Every scene in Baby Driver is synced to the soundtrack which made it challenging to shoot the car stunts.
We recently chatted to Hollywood stunt driver Jeremy Fry to get the lowdown on Edgar Wright's new car chase film Baby Driver. Unlike most modern CGI-filled movies, Baby Driver's car stunts were all performed practically. It's wholly refreshing to see a car chase film that emphasizes driving skill rather than spectacle. While some cop cars and pickups get damaged, don't expect to see any physics-defying crashes like in Fast and Furious. "The second unit director kept saying 'what we're missing are some big wrecks,'" says Fry.
"I don't think people will miss them. I think the gags that we did and how it was shot more than makes up for that." What also sets Baby Driver apart is the soundtrack. In the film, Ansel Elgort plays a getaway driver known a Baby who constantly listens to music to drown out his tinnitus. Featuring 35 songs from artists including Queen, The Beach Boys and Blur, the film is entirely driven by the music Baby listens to. Every scene is meticulously synced to the soundtrack, which presented challenges when shooting the stunts. "The restrictions that it put on us were very tight," says Fry. "Everything was pre-vised very meticulously. We knew frame for frame what we had to shoot."
But when you go out there, you realize that what they had pre-vised couldn't be done. They would show a car coming around a corner and then the next corner and we'd count the number of frames. It would be in the one second realm. But in reality, you can't go around the first and second corner in one second, it takes five seconds. Normally, that's no big deal in a car chase - you just add a few more seconds to it. But in this you had to pull four seconds from somewhere else to make up for that time. It was tough. I'm sure the editor's job was difficult too. We did the best we could but there's no way we were right on so they had to be creative and figure out how to make it time out."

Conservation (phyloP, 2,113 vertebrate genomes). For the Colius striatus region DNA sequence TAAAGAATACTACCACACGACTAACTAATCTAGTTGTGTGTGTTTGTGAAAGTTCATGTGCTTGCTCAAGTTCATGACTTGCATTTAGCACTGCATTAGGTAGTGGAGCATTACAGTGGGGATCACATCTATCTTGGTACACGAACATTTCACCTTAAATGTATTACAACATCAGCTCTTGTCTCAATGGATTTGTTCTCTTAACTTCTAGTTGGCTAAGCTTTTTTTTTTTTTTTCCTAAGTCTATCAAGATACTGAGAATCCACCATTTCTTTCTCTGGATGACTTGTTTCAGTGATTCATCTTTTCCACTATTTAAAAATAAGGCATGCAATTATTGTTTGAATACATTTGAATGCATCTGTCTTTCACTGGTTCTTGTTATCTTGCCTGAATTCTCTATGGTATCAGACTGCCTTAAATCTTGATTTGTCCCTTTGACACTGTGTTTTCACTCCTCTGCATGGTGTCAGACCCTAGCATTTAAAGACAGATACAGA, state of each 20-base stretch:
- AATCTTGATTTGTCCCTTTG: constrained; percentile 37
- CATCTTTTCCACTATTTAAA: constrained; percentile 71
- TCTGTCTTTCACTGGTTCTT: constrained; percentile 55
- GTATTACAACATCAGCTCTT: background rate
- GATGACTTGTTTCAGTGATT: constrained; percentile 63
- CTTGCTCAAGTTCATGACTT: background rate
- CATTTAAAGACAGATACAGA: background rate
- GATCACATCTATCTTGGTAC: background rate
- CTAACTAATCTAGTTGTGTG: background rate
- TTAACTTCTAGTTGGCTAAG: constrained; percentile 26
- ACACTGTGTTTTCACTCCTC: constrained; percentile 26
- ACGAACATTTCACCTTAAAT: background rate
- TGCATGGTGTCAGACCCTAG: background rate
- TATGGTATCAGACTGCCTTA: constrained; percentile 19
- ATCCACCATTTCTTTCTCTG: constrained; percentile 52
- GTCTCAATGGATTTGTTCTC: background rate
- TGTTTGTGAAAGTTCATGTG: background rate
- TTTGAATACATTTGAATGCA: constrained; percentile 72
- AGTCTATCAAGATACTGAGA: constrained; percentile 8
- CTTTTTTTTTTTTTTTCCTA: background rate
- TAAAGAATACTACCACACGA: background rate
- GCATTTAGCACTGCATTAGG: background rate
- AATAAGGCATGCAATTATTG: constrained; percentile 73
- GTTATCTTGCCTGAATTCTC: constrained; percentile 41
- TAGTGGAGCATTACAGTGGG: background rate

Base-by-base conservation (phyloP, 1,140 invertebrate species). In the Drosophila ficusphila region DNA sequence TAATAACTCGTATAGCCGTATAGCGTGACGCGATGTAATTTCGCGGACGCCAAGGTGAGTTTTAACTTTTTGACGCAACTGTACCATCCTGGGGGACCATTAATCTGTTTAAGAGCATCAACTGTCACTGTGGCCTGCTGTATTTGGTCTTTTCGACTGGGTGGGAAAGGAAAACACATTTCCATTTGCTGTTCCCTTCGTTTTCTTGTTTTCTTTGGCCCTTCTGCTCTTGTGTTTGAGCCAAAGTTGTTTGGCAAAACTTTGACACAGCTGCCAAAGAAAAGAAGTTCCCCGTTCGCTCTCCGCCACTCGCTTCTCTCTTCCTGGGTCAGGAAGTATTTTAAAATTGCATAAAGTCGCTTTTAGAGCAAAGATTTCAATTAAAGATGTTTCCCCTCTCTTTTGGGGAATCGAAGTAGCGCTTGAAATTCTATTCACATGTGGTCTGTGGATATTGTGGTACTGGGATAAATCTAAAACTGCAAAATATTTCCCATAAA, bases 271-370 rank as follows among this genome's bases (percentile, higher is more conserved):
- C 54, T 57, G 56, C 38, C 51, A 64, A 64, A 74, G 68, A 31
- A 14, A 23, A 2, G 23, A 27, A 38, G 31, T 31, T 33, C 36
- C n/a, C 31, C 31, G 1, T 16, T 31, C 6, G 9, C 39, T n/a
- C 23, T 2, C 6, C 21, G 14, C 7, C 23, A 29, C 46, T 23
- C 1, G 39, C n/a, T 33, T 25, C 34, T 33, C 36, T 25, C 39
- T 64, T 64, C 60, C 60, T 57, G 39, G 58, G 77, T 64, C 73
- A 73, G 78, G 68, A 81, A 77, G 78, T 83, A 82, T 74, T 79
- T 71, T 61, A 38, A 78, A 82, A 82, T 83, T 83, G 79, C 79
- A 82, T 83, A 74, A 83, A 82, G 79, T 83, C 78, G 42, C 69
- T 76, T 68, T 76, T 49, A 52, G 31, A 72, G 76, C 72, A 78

The editors did an amazing job working with Edgar to realize his dream. It's such a cool concept that ties the movie together." In contrast, some of the most iconic car chases that inspired Baby Driver, such as Bullitt, The Driver and Ronin, have no music whatsoever. Some purists argue that the raw sound of revving engines and squealing tires makes a chase scene more visceral. "I love watching the Gymkahana videos. There's no music – I love it!" says Fry. "But there are people who would really like having music there. And if you add in music with the engine sounds as well, it's a different feel. I don't know if one is necessarily better than the other."
"I don't know if it takes away from it – some people could legitimately argue that it does, and others would say that it enhances it. I think what Edgar did with the music works very well." Baby Driver is being praised for its innovative filmmaking and exhilarating action sequences, achieving a 100 percent rating on Rotten Tomatoes. "I was very happy to hear the reception that it got at South by South West," says Fry. "And the fact that so many people seem to be highly anticipating it coming out. It seems to have caught the car world's eye which is very flattering and a big honor. I'm very excited to see what people think when they see the movie. I don't think people are going to be disappointed."